More than two thirds of all research funds in America are spent in a handful of U.S. coastal and big cities, leaving the rest of the country outside of most of the technology boom and the high-paying jobs it generates.
But Chattanooga is trying to shift that direction and an MIT economist who helped author a new book on promoting innovation sees Chattanooga as a prime example of what the federal government can do to boost America's economy.
Capitalizing on Chattanooga's high-speed internet connections, a coalition of government, university, business and nonprofit agencies formed 16 months has succeeded in capturing $110 million of federal research projects. Backed by grants from the National Science Foundation and working with the Oak Ridge National Laboratory and others, the Chattanooga Smart Community Collaboration is exploring and applying new technologies in energy, health and traffic services, among other research initiatives.
Dr. Jonathan Gruber, a Ford professor of economics at MIT who co-authored a new book on Jump Starting America, thinks mid-sized cities like Chattanooga should get far more in federal research funding and, if they do, the economic gains would more than pay for the investment. Gruber suggests cities like Chattanooga should compete in a new federal research initiative to provide up to $100 billion a year, or $1 trillion over the next decade, to offer R&D programs and to create new hubs outside of Silicon Valley and research centers like Boston where the cost of living is far higher.
Despite the hefty taxpayer price tag for the proposed R&D effort, Gruber said as a share of the total economy, such publicly funded R&D would still be only about 1.1% of the Gross Domestic Product. That's up significantly from the current 0.6% of GDP spent on government research but still only about half the 2% share of GDP the federal government spent from World War II until the 1960s to fund military preparedness, the space race and the early stages of computer technology.
"The U.S., which once led the world in R&D spending and development, has fallen to No. 13th in such spending," Gruber said.
The MIT economist said the drop in government research is one of the reasons the U.S. is not maintaining its lead in some new technologies and why the GDP, which grew historically at 3% or more in the 1950s and 1960s, slowed to only a 2.1% growth rate last year.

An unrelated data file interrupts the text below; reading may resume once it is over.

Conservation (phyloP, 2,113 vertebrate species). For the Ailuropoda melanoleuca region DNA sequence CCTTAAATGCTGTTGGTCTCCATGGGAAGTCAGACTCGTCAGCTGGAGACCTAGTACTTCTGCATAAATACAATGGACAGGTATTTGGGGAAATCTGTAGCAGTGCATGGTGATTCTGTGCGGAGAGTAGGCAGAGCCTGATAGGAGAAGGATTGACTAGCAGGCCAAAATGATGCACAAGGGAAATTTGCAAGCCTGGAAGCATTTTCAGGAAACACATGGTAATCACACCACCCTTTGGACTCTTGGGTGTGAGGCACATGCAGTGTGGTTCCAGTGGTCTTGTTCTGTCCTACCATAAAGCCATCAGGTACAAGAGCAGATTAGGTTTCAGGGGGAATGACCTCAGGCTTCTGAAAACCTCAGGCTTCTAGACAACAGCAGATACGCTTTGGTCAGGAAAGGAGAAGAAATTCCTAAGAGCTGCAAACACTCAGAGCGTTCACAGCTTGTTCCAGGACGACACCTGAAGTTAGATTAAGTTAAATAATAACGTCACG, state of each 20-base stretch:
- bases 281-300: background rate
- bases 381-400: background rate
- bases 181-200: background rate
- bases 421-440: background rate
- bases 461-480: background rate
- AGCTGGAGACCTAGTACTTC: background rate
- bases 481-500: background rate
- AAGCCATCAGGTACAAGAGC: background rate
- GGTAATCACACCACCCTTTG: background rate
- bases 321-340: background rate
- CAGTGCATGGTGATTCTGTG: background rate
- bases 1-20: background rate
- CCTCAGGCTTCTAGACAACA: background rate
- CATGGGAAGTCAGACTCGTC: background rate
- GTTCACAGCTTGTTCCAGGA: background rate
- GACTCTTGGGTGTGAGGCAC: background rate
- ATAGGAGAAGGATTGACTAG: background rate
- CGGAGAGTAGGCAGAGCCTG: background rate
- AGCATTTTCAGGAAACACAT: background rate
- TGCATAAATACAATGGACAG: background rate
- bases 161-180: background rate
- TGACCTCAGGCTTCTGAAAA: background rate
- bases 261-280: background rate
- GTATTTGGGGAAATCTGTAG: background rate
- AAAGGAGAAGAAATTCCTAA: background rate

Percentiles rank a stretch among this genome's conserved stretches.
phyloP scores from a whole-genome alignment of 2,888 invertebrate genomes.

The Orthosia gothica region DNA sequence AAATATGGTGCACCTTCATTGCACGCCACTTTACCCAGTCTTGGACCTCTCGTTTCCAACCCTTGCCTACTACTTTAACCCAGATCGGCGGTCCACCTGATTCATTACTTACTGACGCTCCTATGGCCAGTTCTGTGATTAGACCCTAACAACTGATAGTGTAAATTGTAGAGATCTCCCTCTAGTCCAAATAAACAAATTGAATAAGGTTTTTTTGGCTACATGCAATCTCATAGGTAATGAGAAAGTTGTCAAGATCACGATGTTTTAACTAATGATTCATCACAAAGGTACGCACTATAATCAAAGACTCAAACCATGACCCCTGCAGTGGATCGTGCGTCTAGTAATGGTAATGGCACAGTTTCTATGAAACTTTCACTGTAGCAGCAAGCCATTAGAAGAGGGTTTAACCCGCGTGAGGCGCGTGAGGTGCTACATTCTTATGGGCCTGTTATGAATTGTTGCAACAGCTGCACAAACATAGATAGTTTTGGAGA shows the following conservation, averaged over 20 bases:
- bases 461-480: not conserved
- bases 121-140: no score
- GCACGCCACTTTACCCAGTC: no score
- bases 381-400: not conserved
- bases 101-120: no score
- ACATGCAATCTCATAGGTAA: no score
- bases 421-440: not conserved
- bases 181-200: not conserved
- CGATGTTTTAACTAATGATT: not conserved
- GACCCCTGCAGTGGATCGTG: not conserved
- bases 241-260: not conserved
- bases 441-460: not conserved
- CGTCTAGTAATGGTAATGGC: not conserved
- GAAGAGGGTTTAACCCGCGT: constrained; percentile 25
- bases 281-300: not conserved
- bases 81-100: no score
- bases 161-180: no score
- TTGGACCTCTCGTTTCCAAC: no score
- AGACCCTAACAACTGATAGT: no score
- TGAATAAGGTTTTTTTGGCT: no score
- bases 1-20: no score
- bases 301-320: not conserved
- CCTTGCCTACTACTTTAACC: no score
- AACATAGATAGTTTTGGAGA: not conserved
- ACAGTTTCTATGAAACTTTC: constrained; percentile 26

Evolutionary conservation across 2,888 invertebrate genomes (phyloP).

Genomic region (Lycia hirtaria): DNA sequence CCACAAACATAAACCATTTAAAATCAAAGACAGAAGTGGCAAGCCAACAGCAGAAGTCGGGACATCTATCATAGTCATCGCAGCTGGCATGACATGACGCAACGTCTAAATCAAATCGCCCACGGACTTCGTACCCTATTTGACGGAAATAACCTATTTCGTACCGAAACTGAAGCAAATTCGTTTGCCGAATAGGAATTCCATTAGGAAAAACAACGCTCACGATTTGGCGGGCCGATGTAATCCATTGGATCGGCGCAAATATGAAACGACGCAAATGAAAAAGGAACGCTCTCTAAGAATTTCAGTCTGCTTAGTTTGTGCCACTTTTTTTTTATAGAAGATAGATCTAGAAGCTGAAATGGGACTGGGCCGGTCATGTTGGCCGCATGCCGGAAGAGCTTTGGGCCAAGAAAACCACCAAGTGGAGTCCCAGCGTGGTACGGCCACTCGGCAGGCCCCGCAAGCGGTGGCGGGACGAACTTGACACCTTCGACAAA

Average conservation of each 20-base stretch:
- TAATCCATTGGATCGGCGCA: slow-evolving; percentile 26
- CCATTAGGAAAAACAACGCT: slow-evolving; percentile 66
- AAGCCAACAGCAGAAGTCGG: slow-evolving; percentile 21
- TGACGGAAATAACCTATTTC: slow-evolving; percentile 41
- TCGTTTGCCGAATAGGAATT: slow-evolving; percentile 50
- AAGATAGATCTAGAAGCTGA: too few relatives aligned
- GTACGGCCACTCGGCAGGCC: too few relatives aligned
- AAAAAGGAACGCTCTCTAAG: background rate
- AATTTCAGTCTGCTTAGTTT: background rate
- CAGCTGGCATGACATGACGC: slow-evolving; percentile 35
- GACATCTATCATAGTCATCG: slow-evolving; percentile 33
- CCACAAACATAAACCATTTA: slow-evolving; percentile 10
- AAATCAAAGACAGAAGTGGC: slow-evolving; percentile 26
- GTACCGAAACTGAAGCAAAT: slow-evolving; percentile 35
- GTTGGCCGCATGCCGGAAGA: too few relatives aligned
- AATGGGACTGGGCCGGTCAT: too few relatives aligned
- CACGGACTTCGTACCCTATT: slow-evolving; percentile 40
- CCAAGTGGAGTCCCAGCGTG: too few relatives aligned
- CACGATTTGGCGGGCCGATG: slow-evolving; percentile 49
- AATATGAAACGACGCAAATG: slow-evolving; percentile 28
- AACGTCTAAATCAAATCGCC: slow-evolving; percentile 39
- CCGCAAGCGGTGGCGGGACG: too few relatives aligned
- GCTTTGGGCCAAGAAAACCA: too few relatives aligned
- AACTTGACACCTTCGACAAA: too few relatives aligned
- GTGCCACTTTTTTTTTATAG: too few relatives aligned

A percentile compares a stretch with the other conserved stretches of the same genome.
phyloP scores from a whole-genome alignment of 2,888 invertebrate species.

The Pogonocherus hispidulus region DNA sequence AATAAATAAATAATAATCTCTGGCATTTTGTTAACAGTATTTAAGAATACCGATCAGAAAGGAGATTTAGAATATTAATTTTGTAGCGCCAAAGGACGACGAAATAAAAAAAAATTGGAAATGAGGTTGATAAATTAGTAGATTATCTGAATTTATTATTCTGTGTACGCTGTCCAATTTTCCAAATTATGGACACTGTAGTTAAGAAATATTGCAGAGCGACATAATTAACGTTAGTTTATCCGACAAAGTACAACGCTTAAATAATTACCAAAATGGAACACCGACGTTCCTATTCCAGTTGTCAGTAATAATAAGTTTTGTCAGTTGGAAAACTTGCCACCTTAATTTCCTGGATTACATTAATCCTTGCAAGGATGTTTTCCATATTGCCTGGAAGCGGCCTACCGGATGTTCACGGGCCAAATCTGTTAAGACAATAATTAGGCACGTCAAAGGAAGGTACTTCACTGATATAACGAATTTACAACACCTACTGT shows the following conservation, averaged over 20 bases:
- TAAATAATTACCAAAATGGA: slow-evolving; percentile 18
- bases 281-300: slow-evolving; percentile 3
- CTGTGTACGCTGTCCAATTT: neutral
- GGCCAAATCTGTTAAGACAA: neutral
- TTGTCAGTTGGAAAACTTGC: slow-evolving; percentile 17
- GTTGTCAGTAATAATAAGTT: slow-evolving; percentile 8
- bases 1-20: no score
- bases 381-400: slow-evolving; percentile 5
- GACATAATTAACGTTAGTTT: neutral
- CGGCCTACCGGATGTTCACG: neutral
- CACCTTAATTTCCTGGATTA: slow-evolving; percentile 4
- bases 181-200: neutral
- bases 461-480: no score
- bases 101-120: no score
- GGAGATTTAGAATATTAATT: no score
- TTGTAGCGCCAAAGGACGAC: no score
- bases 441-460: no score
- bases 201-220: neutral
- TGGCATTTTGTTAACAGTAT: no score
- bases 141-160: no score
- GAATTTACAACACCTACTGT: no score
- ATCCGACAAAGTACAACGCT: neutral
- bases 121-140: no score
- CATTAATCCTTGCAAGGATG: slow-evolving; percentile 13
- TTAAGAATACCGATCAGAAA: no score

Gruber said the major breakthrough technologies that are propelling the U.S. economy today, including the Internet, computers, transistors, satellite technology, nuclear power and the Human Genome Project, all began with federally funded R&D.
Privately funded research will pay for applying new technologies to commercial ventures, Gruber said. But such investors are usually wary about paying for basic, pioneering scientific discoveries.
Gruber also said most of the venture capital is concentrated in a few cities, "which furthers the destructive division and inequality" among different regions of the country and among different jobs and workers.
The MIT study identified 102 cities, including Chattanooga which ranked No. 96 in his study, where there is sufficient size, research capability and an educated workforce but affordable home prices and cost of living to support more R&D activity. Gruber suggests such cities compete to create new tech hubs around the country.
"Chattanooga is great example of the potential success of such an initiative," Gruber told community leaders during a forum Thursday night at The Enterprise Center, the city-backed nonprofit coordinating the research collaborative. "I wish I would have included Chattanooga in my book."
Gruber said the $226.8 million investment made in building a fiber network by the city-owned electric utility EPB in 2009 helped make Chattanooga the first "Gig City" in the Western Hemisphere and provided the impetus for the downtown Innovation District. About half of the initial cost for building that smart grid was paid for with a $111.6 federal grant to EPB under the stimulus package adopted following the Great Recession a decade ago.